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Photos: Thousands pack the ISU Quad to watch the solar eclipse

Thousands of students, faculty, and community members gathered on Illinois State University’s Quad on Monday afternoon, as Central Illinois found itself in the path of a near-total solar eclipse for the second time in seven years.

The eclipse reached full totality while tracking along a 115-mile wide path extending through Mexico, the U.S. and Canada. That path included much of Southern Illinois. It peaked around 96% over Normal, between 1:59 p.m. and 2:04 p.m.

The school had thousands of pairs of special eclipse-rated glasses for observers available for free on the Quad, and several student-led organizations were set up sharing information at booths in Schroeder Plaza. 

Students Josie Trainor and Lauren Burton also work for ISU's emergency management team. They were handing out glasses Monday on the Quad.

Trainor said this was a different experience than the last solar eclipse she saw. 

“The last one I was a sophomore in high school,” Trainor said. “Now being at college and seeing how big our campus is, and it’s filled with all the students. It’s really amazing.” 

She recalls watching the 2017 eclipse from the parking lot at her high school with “a small group of people I’ve known my whole life.”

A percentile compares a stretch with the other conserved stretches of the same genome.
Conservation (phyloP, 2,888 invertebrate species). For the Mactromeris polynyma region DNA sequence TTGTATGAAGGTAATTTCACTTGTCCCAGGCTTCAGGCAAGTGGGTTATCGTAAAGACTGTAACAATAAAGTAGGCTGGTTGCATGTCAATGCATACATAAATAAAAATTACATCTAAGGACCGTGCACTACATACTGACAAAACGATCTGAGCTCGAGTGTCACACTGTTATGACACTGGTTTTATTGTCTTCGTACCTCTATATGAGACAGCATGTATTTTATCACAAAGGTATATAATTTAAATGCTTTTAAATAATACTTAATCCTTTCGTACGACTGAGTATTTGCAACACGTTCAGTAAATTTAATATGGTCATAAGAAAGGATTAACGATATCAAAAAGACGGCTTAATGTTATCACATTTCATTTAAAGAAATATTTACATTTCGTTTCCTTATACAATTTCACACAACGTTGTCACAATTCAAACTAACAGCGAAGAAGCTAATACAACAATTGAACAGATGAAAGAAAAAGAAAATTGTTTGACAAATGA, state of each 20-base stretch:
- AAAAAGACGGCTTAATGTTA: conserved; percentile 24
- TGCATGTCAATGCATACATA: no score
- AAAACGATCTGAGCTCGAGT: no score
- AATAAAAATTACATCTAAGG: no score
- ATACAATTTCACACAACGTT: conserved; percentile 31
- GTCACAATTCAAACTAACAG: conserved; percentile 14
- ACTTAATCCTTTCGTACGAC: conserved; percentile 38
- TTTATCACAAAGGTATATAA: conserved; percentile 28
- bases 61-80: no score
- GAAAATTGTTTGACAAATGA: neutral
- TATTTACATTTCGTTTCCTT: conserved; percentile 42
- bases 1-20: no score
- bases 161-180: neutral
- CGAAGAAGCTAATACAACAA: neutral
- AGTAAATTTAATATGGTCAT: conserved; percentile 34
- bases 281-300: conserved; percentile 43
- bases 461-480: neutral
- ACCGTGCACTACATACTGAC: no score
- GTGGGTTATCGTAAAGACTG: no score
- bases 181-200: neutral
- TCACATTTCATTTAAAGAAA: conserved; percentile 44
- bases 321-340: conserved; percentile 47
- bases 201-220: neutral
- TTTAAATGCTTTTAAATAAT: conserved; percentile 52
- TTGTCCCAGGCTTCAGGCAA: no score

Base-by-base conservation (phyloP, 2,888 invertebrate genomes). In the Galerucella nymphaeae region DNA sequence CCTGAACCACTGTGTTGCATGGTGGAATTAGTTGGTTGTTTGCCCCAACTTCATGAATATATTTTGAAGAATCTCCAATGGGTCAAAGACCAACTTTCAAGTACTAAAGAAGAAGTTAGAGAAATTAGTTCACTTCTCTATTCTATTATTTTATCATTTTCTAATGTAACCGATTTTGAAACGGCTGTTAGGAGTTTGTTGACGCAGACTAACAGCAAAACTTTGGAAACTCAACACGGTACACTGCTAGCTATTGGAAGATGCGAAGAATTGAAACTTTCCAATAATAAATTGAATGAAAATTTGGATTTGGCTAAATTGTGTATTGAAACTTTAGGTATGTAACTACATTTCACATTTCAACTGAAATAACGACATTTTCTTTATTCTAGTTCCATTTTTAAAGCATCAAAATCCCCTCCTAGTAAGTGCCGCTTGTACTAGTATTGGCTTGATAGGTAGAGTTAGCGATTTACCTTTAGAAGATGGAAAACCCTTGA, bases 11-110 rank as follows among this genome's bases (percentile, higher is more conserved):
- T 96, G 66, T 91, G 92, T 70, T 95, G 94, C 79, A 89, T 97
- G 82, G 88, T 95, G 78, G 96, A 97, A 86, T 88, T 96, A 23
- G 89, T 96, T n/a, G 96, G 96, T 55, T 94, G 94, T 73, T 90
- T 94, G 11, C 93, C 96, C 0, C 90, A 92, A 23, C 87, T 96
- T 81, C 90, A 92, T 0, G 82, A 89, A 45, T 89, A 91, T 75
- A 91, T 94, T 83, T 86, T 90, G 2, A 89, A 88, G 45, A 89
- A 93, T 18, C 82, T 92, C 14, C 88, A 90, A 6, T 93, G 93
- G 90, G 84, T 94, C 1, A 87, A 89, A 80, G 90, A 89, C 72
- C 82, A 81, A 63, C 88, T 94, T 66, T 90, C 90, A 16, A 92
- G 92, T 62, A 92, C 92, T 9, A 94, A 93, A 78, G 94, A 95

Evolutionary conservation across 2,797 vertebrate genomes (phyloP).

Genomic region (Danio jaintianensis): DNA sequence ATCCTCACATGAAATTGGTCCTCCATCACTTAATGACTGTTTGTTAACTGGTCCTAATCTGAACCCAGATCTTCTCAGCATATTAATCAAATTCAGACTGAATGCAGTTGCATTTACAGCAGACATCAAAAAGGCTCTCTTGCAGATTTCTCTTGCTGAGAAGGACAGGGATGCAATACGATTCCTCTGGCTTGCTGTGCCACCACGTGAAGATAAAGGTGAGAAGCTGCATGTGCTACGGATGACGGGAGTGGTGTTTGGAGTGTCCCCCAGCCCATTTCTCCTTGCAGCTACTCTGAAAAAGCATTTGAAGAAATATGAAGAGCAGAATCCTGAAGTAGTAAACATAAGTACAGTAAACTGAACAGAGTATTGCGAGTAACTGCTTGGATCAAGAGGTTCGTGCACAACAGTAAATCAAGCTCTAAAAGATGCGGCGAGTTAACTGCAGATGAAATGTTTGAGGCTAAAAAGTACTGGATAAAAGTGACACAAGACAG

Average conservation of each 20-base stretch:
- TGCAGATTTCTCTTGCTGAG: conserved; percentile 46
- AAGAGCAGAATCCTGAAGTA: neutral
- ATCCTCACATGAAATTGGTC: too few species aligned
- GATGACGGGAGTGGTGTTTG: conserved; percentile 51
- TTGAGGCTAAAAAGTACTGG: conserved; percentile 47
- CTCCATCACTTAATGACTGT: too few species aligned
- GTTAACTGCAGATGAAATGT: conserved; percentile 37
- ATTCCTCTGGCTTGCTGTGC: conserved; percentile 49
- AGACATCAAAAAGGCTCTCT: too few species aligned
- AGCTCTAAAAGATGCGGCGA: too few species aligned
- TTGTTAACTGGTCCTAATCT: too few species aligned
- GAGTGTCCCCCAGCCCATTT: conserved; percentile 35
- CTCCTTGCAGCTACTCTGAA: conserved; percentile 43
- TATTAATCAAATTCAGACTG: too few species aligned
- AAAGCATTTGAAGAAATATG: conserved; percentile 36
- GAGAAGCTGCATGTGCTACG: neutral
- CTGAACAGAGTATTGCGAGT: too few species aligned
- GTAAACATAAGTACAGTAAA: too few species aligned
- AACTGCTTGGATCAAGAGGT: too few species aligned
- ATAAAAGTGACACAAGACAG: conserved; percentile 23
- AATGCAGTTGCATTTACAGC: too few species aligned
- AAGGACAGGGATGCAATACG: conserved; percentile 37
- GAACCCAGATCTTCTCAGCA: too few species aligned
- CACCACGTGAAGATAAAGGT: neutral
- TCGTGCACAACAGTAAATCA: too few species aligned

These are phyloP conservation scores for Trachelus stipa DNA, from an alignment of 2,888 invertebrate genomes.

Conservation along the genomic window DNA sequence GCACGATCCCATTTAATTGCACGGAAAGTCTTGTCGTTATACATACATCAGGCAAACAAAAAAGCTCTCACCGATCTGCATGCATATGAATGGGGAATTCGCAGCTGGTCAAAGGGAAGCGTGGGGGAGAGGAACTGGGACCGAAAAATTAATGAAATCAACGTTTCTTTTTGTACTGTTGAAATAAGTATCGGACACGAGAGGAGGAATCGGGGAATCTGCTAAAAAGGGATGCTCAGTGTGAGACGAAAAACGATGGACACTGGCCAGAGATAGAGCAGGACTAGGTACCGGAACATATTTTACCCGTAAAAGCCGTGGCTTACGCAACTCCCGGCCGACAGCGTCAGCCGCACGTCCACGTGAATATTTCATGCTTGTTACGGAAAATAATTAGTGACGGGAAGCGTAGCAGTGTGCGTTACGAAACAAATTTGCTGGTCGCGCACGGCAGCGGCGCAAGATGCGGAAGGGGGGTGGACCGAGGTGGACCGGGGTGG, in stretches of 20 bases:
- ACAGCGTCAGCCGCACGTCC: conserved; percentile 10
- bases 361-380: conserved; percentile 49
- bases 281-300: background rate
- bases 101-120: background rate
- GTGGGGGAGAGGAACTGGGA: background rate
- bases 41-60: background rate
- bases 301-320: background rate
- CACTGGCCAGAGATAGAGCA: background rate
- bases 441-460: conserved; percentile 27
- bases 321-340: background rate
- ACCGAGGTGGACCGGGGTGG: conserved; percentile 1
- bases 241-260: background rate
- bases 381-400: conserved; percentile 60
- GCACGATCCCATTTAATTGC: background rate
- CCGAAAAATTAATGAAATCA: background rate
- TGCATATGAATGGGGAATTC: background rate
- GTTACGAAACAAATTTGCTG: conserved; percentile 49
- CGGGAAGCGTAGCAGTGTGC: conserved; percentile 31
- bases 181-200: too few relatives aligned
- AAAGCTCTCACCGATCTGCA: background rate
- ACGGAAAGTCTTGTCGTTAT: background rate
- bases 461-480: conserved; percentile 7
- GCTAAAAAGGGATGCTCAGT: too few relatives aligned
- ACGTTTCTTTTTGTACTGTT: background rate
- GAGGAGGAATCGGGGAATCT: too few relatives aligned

As for the huge crowd on the ISU Quad on Monday: “It’s really cool to see the community come together for something so cool like this.” 

Burton credits the nice weather — over 70 degrees and clear skies — with the high turnout. 

“The weather’s been so bad the previous days” she said. “Having this nice sunny day, everybody’s out on the Quad. This is exactly what I wanted to see.” 

ISU physics faculty member David Marx called the event, and specifically that high turnout, exciting in multiple ways. 

“These astronomical events occur from time to time,” he said, “but it’s really great to see the 15,000 or 16,000 people here on the Quad, coming from all kinds of backgrounds and sharing in this astronomical event.”

“All of our differences seem to go away in these great moments," he said. “I just think it’s wonderful that people are so excited about this.” 

Marx says he let his class out 30 minutes early so they wouldn’t miss the event, but he wasn’t the only one changing their plans to come and see the event. 

ISU student Michael Owoniya said it wasn’t originally his intention to come see the eclipse.

“My plan was to stay in bed all day, but then when I got that phone call about, ‘Hey, there’s an eclipse, everybody’s on the Quad,’ I said you know what, might as well get up, take a shower, and now I’m here.”

Monday marked the last glimpse of a total solar eclipse that the contiguous U.S. will see until August 2044.

Emily Bollinger is a graduate assistant at WGLT, focused on photography, videography and other digital content. They're also a graduate student at Illinois State University's School of Communication.
Erik Dedo is a reporting and audio production intern at WGLT. He joined the station in 2022.